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Human MIF Gene cDNA Clone (full-length ORF Clone) expression ready, FLAG-tagged

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MIFcDNA Clone Product Information
Gene Bank Ref.ID:NM_002415.1
cDNA Size:348
cDNA Description:ORF Clone of Homo sapiens macrophage migration inhibitory factor (glycosylation-inhibiting factor) DNA.
Gene Synonym:GIF, GLIF, MMIF
Species:Human
Vector:pCMV2-FLAG
Restriction Site:KpnI + XhoI
Tag Sequence:FLAG Tag Sequence: GATTACAAGGATGACGACGATAAG
Sequence Description:Identical with the Gene Bank Ref. ID sequence.
Shipping Carrier:Each tube contains approximately 10 μg of lyophilized plasmid.
Storage:The lyophilized plasmid can be stored at ambient temperature for three months.
pCMV2-FLAG Vector Information
 
Vector Name pCMV2-FLAG
Vector Size 5592bp
Vector Type Mammalian Expression Vector
Expression Method Constiutive, Stable / Transient
Promoter CMV
Antibiotic Resistance Kanamycin
Selection In Mammalian Cells Hygromycin
Protein Tag FLAG
Sequencing Primer Forward:T7(TAATACGACTCACTATAGGG)
Reverse:BGH(TAGAAGGCACAGTCGAGG)

pCMV2-FLAG Physical Map
Schematic of pCMV2-FLAG Multiple Cloning Sites

FLAG Tag Info

FLAG-tag, or FLAG octapeptide, is a polypeptide protein tag that can be added to a protein using recombinant DNA technology. It can be used for affinity chromatography, then used to separate recombinant, overexpressed protein from wild-type protein expressed by the host organism. It can also be used in the isolation of protein complexes with multiple subunits.

A FLAG-tag can be used in many different assays that require recognition by an antibody. If there is no antibody against the studied protein, adding a FLAG-tag to this protein allows one to follow the protein with an antibody against the FLAG sequence. Examples are cellular localization studies by immunofluorescence or detection by SDS PAGE protein electrophoresis.

The peptide sequence of the FLAG-tag from the N-terminus to the C-terminus is: DYKDDDDK (1012 Da). It can be used in conjunction with other affinity tags, for example a polyhistidine tag (His-tag), HA-tag or myc-tag. It can be fused to the C-terminus or the N-terminus of a protein. Some commercially available antibodies (e.g., M1/4E11) recognize the epitope only when it is present at the N-terminus. However, other available antibodies (e.g., M2) are position-insensitive.

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Background

Macrophage migration inhibitory factor (MIF) is an immunoregulatory cytokine, the effect of which on arresting random immune cell movement was recognized several decades ago. Despite its historic name, MIF also has a direct chemokine-like function and promotes cell recruitment. MIF is an ubiquitously expressed protein that plays a crucial role in many inflammatory and autoimmune disorders. Increasing evidence suggests that MIF also controls metabolic and inflammatory processes underlying the development of metabolic pathologies associated with obesity. Further research has shown that MIF plays a particularly critical part in cell cycle regulation and therefore in tumorigenesis as well. The significance of the role of MIF in a variety of both solid and hematologic tumors has been established. More recently, interest has increased in the role of MIF in the development of central nervous system (CNS) tumors, in which it appears to influence cell cycle control. MIF contributes to malignant disease progression on several different levels. Both circulating and intracellular MIF protein levels are elevated in cancer patients and MIF expression reportedly correlates with stage, metastatic spread and disease-free survival. Blockade of MIF bioactivity successfully inhibited tumor cell growth in vivo and in vitro. MIF plays important roles in the pathogenesis of gastrointestinal, hepatic, and pancreatic disorders.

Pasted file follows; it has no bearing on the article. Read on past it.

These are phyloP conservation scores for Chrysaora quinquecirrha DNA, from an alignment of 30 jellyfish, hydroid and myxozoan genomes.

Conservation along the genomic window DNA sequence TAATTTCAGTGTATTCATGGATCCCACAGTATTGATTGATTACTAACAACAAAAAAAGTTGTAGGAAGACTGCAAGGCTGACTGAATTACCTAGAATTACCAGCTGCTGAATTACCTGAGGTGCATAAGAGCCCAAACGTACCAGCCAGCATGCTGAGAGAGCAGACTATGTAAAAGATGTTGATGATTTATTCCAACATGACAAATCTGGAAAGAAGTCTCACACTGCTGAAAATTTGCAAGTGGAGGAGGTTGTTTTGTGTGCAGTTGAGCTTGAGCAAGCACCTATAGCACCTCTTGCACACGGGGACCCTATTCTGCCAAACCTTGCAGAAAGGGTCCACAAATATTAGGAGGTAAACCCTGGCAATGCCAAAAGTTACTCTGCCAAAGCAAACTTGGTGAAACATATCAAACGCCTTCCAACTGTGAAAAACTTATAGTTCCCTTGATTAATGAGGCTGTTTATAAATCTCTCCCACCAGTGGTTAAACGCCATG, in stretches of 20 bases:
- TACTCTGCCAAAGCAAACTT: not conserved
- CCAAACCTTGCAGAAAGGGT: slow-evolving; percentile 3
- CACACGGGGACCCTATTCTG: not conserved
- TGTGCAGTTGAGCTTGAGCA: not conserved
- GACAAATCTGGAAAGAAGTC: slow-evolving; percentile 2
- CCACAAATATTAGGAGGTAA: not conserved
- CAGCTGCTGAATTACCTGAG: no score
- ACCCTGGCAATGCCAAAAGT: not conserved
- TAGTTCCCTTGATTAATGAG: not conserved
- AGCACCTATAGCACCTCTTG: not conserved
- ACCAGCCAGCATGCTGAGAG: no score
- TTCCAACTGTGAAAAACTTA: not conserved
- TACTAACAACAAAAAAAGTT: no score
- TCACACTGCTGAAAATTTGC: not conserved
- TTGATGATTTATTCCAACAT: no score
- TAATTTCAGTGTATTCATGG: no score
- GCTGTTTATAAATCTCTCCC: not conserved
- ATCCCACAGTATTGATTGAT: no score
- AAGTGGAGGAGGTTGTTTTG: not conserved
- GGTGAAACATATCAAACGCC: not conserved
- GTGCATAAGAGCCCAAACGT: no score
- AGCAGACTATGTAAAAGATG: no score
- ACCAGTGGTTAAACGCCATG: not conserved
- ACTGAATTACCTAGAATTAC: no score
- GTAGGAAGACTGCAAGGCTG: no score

References
  • Ohkawara T, et al. (2005) Pathophysiological roles of macrophage migration inhibitory factor in gastrointestinal, hepatic, and pancreatic disorders. J Gastroenterol. 40(2): 117-22.
  • Bach JP, et al.. (2009) The role of macrophage inhibitory factor in tumorigenesis and central nervous system tumors. Cancer. 115(10): 2031-40.
  • Rendon BE, et al.. (2009) Mechanisms of macrophage migration inhibitory factor (MIF)-dependent tumor microenvironmental adaptation. Exp Mol Pathol. 86(3): 180-5.
  • Grieb G, et al. (2010) Macrophage migration inhibitory factor (MIF): a promising biomarker. Drug News Perspect. 23(4): 257-64.
  • Catalog:HG10246-M-F
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